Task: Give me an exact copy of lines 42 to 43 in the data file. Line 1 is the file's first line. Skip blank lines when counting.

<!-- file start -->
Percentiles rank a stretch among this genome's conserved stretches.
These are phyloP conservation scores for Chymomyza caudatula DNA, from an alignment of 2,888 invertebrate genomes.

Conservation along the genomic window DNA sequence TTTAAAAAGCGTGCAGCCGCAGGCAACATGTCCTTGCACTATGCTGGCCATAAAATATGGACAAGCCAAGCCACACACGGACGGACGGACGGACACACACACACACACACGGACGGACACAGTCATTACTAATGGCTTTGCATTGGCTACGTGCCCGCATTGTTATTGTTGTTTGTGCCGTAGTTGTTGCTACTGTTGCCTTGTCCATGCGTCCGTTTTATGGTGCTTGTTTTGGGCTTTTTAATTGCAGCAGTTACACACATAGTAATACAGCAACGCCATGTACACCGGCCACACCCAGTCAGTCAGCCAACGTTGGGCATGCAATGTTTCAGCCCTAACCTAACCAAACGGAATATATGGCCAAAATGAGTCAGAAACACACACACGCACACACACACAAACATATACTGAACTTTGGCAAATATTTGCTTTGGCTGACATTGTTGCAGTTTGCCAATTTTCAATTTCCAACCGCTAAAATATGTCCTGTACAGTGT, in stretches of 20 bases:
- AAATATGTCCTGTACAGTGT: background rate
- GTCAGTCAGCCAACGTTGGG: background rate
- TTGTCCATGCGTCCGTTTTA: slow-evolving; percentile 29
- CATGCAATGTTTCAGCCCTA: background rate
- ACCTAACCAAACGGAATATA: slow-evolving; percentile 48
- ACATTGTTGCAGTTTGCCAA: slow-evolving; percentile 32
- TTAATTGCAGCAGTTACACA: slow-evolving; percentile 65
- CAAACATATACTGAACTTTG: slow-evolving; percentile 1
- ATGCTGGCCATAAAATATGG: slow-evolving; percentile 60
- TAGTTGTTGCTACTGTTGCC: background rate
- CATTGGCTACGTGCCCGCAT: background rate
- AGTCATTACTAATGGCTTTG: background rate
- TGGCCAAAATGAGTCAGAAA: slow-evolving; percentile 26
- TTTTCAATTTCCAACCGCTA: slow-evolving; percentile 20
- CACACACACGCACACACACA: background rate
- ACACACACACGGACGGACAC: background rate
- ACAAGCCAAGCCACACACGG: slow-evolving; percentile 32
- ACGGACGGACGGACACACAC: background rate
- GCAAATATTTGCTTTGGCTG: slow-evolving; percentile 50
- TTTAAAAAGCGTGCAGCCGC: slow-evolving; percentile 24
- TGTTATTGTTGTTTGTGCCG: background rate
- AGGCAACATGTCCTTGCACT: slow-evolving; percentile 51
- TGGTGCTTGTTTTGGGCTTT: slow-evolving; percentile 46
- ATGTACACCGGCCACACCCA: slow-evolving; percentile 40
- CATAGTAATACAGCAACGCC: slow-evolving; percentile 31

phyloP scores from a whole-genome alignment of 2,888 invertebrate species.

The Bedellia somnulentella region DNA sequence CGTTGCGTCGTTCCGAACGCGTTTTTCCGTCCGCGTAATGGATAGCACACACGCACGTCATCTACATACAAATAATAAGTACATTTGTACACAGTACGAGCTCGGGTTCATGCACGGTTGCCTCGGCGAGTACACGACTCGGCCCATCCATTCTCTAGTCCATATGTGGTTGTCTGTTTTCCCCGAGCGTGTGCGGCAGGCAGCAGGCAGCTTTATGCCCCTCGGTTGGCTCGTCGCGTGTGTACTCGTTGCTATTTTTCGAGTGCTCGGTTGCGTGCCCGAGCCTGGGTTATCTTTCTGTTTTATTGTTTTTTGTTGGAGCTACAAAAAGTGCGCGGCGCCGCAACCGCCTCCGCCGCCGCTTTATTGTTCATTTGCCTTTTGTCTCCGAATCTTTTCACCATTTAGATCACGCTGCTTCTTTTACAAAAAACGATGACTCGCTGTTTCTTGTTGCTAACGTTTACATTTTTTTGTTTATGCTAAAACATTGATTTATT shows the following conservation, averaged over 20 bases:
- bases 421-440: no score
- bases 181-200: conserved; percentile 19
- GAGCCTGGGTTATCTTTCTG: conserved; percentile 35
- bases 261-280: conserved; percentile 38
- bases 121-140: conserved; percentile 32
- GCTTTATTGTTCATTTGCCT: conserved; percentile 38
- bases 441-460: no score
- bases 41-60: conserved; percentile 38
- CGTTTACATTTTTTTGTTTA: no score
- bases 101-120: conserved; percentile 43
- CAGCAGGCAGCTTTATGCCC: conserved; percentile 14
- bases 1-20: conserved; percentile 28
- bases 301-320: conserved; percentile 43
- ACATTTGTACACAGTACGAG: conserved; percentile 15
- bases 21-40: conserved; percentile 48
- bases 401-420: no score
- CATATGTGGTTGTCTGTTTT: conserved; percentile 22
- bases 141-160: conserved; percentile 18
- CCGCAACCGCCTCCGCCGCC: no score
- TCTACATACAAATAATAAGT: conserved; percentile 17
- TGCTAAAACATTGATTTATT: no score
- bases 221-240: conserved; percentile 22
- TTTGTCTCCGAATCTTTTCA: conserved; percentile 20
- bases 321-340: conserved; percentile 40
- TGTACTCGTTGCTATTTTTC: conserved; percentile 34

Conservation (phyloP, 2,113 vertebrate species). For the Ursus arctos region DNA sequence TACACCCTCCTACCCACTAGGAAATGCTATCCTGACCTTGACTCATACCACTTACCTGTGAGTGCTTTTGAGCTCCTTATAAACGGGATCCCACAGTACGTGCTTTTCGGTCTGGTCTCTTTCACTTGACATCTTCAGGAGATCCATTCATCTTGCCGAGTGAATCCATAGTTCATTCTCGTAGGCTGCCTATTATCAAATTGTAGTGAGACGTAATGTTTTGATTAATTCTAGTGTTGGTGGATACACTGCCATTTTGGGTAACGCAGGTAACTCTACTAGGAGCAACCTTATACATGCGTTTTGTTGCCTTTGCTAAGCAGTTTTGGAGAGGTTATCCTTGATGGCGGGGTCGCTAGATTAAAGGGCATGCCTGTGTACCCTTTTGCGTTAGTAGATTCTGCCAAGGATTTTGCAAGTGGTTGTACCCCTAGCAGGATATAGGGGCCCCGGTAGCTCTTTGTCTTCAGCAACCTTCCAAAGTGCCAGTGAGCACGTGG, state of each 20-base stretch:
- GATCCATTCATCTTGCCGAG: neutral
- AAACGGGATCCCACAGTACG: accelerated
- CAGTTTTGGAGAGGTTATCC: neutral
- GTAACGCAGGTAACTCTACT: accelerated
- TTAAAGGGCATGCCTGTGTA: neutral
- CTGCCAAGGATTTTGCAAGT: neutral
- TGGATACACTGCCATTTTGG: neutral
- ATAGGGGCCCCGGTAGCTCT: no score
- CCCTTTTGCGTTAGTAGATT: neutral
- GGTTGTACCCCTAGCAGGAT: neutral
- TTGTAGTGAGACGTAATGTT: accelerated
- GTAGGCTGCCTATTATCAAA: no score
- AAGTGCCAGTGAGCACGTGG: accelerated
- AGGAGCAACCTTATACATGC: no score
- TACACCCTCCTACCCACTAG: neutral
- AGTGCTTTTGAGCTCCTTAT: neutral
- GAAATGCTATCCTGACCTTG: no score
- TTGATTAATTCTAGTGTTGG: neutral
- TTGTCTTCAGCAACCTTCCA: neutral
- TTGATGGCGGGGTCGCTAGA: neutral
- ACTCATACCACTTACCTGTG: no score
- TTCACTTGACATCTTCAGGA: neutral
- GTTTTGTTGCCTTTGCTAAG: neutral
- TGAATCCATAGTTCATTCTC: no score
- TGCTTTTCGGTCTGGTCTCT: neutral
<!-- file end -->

- bases 1-20: conserved; percentile 28
- bases 301-320: conserved; percentile 43